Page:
Too Much Information?

A somewhat perplexing conversation occurred at yesterday’s August 17 SDEA Board meeting regarding the approval of the August 10 SDEA Board Retreat minutes. This year, once minutes are approved, they will be placed on the SDEA website. The August 10 Board Retreat minutes were the first minutes typed by newly elected SDEA Secretary Michelle Sanchez, who received a lot of criticism from the other Board members regarding her minutes. Board member Melody Welch stated concern over the fact that the minutes were “too detailed.” This triggered an immediate red flag for me.

Aren’t details what we want? Aren’t we as members entitled to be privy to all the details of our Board’s discussions during open session? Who decides which details are included and which aren’t? To me, shortening the minutes and removing details amounts to censorship. Intentionally not giving us all the pieces of the puzzle is not how a democratic union operates. Welch further stated that the minutes may cause “alarm” about our healthcare, a topic which apparently received a fair amount of discussion at the August 10 Board Retreat. I think we should be “alarmed” at SDEA’s attempts to hide details. We should be alarmed and made AWARE of anything concerning our healthcare because it is next on the chopping block. If SDEA has no plan to protect our contract or our jobs if Prop 30 fails (which they currently don’t), and no plan to prevent what just happened to us from recurring again this coming year, we should be very worried indeed.

Board member Dennis Schamp commented that these minutes were too much information for our members to read. I’ll let you discern the implications of that statement on our intelligence.  Another Board member stated that the minutes revealed the “evolution” of their thought process and that should not be made public. I disagree. We should know what they are thinking because they represent us and such thoughts directly impact us. Can you imagine the School Board members having the same conversation? Our union would go ballistic! Or at least, that would have been the case a year ago.

In the end, the board did not approve the minutes.  This was NOT because there were errors in the minutes, but because the Board majority want them to be rewritten so that some of the details can be omitted. They did not approve the meeting minutes because they were too detailed and accurate. I encourage other SDEA members to join me at the next SDEA Board meeting to be present for their motions to strike details that they deem “alarming” to members from the Board minutes.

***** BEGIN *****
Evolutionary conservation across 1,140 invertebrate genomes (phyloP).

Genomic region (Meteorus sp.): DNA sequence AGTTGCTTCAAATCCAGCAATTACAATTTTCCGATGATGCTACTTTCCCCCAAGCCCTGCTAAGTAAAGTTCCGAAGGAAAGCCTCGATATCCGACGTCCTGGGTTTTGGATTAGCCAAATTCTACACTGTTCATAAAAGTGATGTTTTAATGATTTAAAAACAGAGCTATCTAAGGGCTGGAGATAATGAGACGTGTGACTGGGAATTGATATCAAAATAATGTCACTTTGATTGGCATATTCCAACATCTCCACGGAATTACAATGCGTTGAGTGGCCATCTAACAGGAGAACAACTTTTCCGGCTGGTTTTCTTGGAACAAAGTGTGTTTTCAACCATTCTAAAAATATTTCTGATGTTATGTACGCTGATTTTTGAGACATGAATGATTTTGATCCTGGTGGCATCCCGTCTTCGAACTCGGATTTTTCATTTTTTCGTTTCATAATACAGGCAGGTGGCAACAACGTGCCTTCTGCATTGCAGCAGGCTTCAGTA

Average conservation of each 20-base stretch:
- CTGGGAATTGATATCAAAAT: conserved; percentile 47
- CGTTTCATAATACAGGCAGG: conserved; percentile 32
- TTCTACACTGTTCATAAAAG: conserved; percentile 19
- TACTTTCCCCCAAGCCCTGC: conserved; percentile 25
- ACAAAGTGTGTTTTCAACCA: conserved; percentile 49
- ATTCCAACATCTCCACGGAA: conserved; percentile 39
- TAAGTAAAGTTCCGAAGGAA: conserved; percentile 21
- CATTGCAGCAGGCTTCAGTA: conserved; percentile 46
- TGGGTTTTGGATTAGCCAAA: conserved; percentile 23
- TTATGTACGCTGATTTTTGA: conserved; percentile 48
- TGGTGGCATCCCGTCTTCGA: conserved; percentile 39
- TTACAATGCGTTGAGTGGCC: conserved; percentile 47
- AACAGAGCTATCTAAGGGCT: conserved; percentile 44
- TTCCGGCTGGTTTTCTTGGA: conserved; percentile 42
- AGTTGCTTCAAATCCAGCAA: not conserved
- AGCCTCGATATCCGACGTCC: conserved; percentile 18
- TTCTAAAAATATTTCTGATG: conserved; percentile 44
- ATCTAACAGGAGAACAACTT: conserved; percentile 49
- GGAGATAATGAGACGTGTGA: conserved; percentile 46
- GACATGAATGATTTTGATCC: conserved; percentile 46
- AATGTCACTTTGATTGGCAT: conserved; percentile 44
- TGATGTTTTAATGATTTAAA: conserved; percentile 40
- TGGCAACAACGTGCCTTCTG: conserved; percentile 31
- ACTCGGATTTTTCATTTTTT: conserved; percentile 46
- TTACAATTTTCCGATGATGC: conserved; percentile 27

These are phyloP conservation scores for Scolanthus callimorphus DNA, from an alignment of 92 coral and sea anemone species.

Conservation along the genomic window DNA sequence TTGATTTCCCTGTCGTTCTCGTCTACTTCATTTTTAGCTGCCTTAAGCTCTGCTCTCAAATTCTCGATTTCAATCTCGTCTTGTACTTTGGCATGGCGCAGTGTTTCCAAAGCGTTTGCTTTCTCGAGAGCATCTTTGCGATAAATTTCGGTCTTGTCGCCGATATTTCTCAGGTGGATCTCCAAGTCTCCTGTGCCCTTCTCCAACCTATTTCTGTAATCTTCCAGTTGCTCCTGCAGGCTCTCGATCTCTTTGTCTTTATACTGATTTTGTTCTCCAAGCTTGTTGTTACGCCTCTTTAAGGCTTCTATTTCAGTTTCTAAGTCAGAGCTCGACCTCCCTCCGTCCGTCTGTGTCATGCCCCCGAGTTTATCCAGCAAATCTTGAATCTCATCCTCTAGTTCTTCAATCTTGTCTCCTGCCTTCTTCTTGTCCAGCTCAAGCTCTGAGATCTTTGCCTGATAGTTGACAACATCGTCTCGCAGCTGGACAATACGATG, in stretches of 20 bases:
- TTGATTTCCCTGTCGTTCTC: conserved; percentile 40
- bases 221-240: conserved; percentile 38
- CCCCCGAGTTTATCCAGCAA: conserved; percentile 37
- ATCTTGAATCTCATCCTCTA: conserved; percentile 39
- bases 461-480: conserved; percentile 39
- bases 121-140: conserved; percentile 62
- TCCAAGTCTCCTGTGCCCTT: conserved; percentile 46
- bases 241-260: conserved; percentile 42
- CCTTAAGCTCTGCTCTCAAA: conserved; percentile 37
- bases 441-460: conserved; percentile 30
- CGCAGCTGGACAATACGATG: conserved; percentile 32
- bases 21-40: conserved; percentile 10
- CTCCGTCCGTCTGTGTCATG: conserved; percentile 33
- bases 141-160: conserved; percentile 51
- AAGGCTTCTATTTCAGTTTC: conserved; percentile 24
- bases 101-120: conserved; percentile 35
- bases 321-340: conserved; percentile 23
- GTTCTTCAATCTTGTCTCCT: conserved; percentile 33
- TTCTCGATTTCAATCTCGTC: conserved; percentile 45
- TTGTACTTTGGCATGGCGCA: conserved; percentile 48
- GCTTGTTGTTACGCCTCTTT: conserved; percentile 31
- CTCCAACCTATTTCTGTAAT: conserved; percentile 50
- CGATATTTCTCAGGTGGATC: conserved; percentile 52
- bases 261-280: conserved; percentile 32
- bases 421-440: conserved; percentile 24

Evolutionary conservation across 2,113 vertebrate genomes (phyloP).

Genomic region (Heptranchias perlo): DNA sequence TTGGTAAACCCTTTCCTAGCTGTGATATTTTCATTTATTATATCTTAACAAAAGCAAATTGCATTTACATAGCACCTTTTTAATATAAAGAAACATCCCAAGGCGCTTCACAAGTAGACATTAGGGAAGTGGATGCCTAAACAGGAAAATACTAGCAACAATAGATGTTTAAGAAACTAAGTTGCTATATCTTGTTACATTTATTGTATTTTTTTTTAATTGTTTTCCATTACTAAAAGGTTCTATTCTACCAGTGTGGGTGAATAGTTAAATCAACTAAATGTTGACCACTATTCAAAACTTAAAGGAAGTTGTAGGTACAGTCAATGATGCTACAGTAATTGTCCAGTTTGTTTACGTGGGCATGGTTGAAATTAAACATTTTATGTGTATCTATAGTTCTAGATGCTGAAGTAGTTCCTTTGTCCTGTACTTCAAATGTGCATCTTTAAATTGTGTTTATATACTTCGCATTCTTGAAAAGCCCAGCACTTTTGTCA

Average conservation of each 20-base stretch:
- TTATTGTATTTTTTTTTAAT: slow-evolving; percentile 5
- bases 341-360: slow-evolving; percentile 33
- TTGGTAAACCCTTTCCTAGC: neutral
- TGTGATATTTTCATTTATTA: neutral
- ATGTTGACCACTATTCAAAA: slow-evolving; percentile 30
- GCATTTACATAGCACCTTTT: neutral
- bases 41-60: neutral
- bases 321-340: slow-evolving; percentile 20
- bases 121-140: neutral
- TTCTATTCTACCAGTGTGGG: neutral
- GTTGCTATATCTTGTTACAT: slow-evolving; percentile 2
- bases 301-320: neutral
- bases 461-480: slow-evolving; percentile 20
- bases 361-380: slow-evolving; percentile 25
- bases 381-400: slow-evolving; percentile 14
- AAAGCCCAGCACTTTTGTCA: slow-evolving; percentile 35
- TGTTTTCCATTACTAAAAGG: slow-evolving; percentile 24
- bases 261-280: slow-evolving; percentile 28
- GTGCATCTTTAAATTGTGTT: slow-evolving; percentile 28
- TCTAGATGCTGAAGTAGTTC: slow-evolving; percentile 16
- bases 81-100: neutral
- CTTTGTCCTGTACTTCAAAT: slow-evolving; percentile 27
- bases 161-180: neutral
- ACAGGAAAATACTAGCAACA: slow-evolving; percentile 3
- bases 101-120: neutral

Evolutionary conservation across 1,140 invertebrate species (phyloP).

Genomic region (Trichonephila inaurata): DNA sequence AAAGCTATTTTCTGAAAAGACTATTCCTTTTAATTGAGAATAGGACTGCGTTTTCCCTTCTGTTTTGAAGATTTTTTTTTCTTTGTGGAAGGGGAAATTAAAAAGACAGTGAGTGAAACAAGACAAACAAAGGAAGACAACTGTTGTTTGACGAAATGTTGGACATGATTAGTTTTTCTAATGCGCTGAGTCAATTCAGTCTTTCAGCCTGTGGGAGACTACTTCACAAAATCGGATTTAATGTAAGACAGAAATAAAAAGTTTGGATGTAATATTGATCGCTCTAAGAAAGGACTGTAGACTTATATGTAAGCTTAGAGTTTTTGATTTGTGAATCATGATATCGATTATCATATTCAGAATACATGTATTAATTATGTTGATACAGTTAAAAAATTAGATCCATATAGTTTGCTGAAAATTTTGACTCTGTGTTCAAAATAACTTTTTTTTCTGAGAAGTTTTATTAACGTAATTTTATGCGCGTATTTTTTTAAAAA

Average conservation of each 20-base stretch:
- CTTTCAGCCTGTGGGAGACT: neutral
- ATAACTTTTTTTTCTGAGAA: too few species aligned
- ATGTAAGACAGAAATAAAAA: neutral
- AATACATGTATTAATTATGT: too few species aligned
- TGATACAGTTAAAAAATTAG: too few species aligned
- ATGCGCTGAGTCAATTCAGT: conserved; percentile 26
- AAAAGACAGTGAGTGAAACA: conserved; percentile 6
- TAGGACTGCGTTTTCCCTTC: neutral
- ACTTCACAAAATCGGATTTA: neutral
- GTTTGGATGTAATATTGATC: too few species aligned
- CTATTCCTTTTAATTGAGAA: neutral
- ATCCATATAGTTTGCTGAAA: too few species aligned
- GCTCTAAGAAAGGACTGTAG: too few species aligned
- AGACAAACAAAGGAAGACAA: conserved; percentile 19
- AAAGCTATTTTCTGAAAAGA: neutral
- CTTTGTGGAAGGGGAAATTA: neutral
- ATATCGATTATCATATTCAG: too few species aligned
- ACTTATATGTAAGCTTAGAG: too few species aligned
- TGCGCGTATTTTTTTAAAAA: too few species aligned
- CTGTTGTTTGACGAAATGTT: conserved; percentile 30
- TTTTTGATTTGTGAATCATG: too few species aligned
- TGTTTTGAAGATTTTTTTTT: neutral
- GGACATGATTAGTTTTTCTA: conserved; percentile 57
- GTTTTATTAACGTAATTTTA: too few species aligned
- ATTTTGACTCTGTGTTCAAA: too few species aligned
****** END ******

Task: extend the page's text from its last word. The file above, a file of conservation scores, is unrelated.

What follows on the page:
But it actually gets worse. I left the meeting with a copy of the Board meeting minutes, which I thought I was allowed to do because in the past anyone who attends an SDEA Board meeting has been allowed to have and keep a copy of the agenda and minutes. As a matter of fact, I don’t think that there is anything in the SDEA Bylaws suggesting that shouldn’t be the case. However, an SDEA staffer (not Board member) sent me an “urgent” email requesting that I return the minutes to the SDEA office “ASAP” because the minutes were still “unofficial.” Do they think that more cloak and dagger is a good thing at this point? Demanding that I return the minutes adds insult to injury on their part and is another nail in the coffin of their transparency and credibility.

I am left wondering what the Board is trying to hide and why they are so afraid of their membership being aware of all the details. It almost seems as if they want an uninformed or misinformed membership.

As we enter another year of tight budgets and possible cuts, a misinformed membership is dangerous. Honestly, the way the Board is conducting itself should raise concerns with all members.  For us, this means attending Board meetings, being extra vigilant by finding out all the facts and asking probing questions, and continuing to pressure the union Board for transparency.

—Megan Sussman


5 thoughts on “Too Much Information?

  1. I suppose it would have been too much to ask to have my comments properly quoted by Ms. Sussman. If the distinguised readers of this blog actually think I would question the intelligence of my fellow teachers, then you really don’t know me at all. Next time Ms. Sussman, if you’re unsure of what I said, I invite you to stick around until AFTER executive session has finished and to speak with me directly. That way, there will be no further misunderstandings on your part; that way, you can quote me with accuracy rather than lies.

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